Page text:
Sections

Weather Forecast

Close
Advertisement
Lundeen Productions’ “Pippin” is a Charlemagne-era story with a 1970s pop soundtrack. Photo by Alan Johnson Photography

Best Bets: Lundeen Productions presents ‘Pippin’

Email Sign up for Breaking News Alerts
a&e Duluth, 55802
Duluth News Tribune
(218) 723-5295 customer support
Duluth Minnesota 424 W. First St. 55802

Pippin, the son of Charlemagne, is a boy in search of himself — or rather, his “corner of the sky” — in Lundeen Productions’ “Pippin,” which opens Wednesday at Harbor City International School’s theater.

Advertisement
Advertisement

The show is set in 780 A.D., but has a decidedly non-Roman Empire-ness to it. Consider the soundtrack, which has a feel-good pop music, flower-painted bus, mustard-hued vibe, including songs like “Magic to Do” and “I Guess I’ll Miss the Man.”

The original “Pippin” opened in 1972 with Bob Fosse as director and choreographer and won heaps of Tony Awards. This production takes its cues from Fosse’s version — with Jennifer Madill Hagen’s touch.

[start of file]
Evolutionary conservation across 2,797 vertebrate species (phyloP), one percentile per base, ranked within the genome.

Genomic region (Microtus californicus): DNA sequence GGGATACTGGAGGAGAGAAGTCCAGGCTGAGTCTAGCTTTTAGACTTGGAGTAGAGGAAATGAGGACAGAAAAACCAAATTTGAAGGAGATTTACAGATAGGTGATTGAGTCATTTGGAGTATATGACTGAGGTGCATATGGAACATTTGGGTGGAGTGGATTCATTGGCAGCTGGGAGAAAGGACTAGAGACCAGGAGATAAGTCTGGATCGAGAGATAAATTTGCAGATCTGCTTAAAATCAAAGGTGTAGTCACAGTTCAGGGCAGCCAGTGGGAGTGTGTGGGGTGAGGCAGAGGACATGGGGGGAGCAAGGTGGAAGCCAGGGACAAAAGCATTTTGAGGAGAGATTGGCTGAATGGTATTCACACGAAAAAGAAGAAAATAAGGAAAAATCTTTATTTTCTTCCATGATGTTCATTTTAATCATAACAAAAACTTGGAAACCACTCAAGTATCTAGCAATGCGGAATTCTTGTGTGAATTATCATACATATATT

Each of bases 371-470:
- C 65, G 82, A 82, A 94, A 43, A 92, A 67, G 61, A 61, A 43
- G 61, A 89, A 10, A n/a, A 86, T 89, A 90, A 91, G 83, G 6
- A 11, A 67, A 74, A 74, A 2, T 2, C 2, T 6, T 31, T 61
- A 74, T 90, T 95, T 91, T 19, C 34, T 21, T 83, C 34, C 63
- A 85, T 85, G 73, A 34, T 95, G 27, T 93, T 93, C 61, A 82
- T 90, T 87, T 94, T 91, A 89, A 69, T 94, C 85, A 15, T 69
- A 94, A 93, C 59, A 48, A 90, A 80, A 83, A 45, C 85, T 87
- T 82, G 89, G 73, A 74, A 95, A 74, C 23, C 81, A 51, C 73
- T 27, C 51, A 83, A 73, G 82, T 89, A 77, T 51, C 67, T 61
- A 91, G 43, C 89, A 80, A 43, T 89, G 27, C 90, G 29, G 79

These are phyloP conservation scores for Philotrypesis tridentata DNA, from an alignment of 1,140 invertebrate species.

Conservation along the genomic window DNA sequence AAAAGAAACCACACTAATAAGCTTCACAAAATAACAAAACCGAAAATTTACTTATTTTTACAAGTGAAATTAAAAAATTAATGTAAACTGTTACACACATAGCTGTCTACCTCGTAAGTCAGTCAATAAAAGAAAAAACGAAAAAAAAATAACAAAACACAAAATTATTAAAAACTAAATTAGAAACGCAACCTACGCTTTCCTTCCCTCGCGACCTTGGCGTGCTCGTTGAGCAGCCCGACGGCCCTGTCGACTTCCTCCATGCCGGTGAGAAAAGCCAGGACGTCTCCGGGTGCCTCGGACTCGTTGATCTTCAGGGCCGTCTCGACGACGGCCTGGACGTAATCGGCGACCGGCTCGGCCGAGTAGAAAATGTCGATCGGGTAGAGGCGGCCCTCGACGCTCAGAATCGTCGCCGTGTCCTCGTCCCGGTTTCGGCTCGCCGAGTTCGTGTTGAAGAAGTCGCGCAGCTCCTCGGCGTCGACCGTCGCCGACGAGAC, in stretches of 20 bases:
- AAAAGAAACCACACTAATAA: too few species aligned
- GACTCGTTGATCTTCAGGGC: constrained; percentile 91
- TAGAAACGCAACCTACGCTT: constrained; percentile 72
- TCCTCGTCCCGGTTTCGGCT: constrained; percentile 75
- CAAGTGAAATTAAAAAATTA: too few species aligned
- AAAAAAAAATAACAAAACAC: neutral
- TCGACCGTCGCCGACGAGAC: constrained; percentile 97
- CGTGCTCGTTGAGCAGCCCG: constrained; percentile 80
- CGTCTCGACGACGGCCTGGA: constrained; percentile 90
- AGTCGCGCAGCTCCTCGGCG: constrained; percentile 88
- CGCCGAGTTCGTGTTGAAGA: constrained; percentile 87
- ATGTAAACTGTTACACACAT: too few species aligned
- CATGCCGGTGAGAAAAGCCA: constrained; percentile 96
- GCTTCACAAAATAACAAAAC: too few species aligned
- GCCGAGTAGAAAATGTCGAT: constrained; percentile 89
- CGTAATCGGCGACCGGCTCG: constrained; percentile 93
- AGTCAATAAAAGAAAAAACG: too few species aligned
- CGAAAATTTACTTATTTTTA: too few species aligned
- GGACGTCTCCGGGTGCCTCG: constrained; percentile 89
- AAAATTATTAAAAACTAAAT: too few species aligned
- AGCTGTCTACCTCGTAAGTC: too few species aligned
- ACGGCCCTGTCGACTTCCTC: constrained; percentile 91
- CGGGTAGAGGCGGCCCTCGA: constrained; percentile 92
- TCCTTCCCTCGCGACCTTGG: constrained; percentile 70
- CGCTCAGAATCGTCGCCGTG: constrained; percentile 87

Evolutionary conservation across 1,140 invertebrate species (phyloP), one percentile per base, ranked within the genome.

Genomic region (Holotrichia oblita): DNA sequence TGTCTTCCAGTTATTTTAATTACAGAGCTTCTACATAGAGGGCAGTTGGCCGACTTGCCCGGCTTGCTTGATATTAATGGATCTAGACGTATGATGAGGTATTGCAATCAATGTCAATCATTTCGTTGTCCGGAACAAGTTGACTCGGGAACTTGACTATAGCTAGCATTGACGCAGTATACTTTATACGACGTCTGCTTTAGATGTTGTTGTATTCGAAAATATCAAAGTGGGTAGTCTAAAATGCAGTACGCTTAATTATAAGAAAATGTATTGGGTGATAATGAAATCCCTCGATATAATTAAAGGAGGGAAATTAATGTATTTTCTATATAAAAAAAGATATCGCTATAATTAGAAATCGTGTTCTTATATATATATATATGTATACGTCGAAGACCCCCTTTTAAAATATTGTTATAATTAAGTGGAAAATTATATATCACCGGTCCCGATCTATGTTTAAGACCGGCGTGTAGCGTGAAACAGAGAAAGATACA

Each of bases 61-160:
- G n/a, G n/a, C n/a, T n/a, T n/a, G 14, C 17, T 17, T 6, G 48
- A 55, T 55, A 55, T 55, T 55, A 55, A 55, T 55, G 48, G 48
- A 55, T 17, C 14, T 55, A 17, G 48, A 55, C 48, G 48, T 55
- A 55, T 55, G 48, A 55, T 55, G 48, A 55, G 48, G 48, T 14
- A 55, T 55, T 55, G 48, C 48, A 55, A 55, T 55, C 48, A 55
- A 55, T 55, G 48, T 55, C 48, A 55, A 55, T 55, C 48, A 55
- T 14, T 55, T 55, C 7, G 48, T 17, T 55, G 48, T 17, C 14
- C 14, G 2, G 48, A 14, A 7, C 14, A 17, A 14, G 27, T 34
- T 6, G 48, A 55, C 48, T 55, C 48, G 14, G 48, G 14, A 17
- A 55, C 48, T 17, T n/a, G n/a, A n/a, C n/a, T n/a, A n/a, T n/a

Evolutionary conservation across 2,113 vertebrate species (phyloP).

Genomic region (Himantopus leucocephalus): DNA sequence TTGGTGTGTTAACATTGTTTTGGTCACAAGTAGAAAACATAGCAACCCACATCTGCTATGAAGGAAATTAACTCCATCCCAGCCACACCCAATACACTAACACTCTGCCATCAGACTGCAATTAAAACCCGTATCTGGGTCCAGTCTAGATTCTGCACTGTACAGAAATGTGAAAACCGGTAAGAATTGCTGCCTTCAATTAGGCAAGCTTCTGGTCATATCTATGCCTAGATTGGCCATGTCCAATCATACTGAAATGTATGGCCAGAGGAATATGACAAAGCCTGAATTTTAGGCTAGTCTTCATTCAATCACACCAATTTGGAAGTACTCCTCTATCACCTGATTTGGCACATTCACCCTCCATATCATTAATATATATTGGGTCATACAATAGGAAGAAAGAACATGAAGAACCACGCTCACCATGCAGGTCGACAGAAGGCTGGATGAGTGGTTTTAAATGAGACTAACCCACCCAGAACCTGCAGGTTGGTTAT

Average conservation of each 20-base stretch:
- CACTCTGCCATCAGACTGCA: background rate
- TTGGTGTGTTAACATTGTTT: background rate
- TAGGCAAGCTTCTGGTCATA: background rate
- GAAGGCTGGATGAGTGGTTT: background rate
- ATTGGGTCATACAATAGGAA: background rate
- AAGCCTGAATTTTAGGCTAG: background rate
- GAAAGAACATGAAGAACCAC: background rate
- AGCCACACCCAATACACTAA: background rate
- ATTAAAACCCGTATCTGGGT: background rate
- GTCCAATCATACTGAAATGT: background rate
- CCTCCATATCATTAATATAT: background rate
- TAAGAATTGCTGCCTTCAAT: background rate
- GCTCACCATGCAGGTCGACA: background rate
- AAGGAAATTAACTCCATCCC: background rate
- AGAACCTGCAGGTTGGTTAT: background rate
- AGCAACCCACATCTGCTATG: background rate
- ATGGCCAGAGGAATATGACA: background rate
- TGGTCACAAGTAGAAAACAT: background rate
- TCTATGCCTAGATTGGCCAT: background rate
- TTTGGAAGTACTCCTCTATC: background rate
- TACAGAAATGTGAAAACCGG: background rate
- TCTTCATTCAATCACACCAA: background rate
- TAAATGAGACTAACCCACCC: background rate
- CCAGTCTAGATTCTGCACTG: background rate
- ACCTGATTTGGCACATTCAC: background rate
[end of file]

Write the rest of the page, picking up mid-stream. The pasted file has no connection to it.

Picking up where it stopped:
Erin Miller, who recently graduated from the University of Minnesota Duluth with a degree in musical theater, plays the title role.

A revival of “Pippin” opened in 2013 at Music Box in New York City. That circus-centered version directed by Diane Paulus was billed as “‘Soul Train’ meets ‘Cirque du Soleil’” by the New Yorker.

Go see it What: Lundeen Productions’ “Pippin,” directed by Sheryl Jensen

When: Opens 7:30 p.m. Wednesday through July 12, July 17-19 and July 23-26; 2 p.m. July 20

Where: Harbor City International School Theater, 332 W. Michigan St.

Tickets: Start at $18; available at lundeenproductions.com

Best Bets: Time to get all red, white and blue-y

Best Bets: Fourth annual ‘Party in the Park’ with Hairball

Best Bets: The Hold Steady plays Clyde Iron

Best Bets: Andy Kindler brings his comedy to Teatro Zuccone

Best Bets: James Harper art exhibition opens at Pizza Luce

Best Bets: Rachael Kilgour plays sad songs on Saturday

Advertisement
Advertisement
Advertisement
randomness